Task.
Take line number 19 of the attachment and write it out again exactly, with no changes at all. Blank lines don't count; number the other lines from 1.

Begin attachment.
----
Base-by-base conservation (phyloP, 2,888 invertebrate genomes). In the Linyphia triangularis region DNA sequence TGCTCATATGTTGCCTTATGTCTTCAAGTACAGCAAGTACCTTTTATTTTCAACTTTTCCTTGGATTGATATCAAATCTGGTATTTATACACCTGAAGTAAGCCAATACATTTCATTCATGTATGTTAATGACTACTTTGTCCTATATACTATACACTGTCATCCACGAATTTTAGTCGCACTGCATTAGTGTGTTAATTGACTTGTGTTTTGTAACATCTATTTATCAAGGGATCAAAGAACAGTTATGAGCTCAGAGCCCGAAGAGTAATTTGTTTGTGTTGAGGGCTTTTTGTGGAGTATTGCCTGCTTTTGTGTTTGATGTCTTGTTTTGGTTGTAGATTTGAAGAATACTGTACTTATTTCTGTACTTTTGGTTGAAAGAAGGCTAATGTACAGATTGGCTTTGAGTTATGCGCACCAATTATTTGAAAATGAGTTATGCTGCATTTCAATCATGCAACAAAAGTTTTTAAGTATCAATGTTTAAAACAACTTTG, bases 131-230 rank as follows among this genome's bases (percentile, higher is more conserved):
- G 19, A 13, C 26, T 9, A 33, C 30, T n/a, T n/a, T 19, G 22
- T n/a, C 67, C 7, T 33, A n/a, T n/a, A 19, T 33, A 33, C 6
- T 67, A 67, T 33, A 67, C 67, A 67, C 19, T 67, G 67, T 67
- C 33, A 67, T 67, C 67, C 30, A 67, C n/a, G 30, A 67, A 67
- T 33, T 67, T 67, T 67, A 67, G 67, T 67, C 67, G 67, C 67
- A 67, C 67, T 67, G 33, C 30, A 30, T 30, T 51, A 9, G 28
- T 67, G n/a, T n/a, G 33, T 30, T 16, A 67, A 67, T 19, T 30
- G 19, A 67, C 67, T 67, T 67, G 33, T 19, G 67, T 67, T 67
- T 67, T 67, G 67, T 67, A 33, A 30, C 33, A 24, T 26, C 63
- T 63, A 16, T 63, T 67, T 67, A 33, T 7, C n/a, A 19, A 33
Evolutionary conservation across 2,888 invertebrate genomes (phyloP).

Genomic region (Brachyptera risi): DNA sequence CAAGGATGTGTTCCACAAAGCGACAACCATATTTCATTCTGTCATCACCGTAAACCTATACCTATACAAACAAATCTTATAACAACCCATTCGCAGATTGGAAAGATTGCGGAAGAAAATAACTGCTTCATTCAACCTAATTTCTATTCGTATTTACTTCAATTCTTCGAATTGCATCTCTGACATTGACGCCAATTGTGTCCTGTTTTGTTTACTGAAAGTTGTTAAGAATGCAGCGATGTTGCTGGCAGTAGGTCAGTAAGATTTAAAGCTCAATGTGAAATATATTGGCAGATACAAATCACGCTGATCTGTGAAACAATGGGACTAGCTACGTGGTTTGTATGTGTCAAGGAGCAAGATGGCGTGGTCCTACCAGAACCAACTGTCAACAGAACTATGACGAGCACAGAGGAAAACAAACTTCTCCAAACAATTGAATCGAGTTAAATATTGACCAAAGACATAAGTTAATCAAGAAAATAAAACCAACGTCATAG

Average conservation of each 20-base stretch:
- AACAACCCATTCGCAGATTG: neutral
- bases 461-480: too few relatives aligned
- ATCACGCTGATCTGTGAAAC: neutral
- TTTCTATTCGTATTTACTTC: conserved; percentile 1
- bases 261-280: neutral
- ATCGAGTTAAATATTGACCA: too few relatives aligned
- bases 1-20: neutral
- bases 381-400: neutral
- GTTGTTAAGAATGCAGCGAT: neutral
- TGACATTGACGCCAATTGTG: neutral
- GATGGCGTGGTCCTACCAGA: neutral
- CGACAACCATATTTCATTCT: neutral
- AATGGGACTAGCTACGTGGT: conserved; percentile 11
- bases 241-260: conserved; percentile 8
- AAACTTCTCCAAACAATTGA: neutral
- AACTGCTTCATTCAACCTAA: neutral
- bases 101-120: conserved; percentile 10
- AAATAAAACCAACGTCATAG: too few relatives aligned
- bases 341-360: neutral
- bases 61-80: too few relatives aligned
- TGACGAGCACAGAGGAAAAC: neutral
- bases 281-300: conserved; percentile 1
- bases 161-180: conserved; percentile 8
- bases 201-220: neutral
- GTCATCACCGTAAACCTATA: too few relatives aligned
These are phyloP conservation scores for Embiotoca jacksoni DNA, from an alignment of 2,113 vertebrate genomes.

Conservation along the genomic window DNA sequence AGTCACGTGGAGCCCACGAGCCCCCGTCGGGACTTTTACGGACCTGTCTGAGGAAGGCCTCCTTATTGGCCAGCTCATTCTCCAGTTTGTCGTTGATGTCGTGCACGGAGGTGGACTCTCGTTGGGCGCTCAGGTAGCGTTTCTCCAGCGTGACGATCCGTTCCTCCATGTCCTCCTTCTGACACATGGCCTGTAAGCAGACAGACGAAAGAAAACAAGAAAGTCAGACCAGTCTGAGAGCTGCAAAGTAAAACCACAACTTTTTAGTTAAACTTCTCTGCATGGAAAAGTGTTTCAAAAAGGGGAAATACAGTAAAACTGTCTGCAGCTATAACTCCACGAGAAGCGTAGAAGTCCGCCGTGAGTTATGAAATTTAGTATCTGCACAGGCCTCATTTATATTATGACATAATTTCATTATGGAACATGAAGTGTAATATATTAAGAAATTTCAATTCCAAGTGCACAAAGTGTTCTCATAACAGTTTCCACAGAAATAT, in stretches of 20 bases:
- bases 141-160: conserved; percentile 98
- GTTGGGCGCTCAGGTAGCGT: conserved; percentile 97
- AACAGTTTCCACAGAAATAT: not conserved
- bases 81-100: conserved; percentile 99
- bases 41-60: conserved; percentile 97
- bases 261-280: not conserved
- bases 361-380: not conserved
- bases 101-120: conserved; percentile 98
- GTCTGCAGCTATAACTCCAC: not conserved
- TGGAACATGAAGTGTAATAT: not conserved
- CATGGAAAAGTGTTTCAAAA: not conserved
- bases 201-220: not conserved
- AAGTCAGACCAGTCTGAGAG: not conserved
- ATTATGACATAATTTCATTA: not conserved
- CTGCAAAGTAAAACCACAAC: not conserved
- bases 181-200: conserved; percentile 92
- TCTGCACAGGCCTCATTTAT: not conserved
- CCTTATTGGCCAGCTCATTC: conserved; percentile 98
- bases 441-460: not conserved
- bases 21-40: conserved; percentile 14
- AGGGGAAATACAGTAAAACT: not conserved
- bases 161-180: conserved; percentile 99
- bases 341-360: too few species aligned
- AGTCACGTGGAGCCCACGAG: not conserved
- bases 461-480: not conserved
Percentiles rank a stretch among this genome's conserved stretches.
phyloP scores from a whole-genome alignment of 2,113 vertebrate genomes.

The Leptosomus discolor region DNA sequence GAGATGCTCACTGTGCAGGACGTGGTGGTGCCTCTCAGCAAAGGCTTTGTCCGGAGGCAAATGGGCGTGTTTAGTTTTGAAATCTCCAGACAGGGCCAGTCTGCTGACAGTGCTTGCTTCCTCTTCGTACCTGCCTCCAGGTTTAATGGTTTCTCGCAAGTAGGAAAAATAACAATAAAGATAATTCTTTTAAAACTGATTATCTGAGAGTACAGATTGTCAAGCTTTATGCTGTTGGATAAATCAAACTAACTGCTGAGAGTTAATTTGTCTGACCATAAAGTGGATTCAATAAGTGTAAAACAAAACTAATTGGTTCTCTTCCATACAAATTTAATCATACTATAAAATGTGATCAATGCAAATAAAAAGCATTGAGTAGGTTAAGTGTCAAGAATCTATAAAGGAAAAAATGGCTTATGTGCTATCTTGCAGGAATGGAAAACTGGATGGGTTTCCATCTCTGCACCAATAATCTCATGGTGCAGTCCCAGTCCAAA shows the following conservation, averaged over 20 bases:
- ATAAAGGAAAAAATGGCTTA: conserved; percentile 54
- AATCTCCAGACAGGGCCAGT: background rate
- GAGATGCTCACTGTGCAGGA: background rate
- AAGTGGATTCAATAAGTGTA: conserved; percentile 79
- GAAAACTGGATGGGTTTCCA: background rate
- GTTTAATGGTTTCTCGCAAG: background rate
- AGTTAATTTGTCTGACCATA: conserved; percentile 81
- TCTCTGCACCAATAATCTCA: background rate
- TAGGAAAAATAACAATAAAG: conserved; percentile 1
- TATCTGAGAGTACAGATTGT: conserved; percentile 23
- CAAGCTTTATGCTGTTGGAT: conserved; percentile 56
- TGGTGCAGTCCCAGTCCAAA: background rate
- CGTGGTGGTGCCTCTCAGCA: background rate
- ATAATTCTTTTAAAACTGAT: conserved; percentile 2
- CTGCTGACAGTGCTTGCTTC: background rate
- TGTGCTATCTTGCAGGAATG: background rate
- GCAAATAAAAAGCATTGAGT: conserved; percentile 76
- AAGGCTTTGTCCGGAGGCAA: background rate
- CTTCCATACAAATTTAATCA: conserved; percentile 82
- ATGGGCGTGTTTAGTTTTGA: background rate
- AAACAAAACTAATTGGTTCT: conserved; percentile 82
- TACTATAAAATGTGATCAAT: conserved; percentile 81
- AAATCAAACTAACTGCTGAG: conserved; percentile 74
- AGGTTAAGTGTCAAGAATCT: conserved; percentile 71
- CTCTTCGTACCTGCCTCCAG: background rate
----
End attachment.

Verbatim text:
- bases 261-280: neutral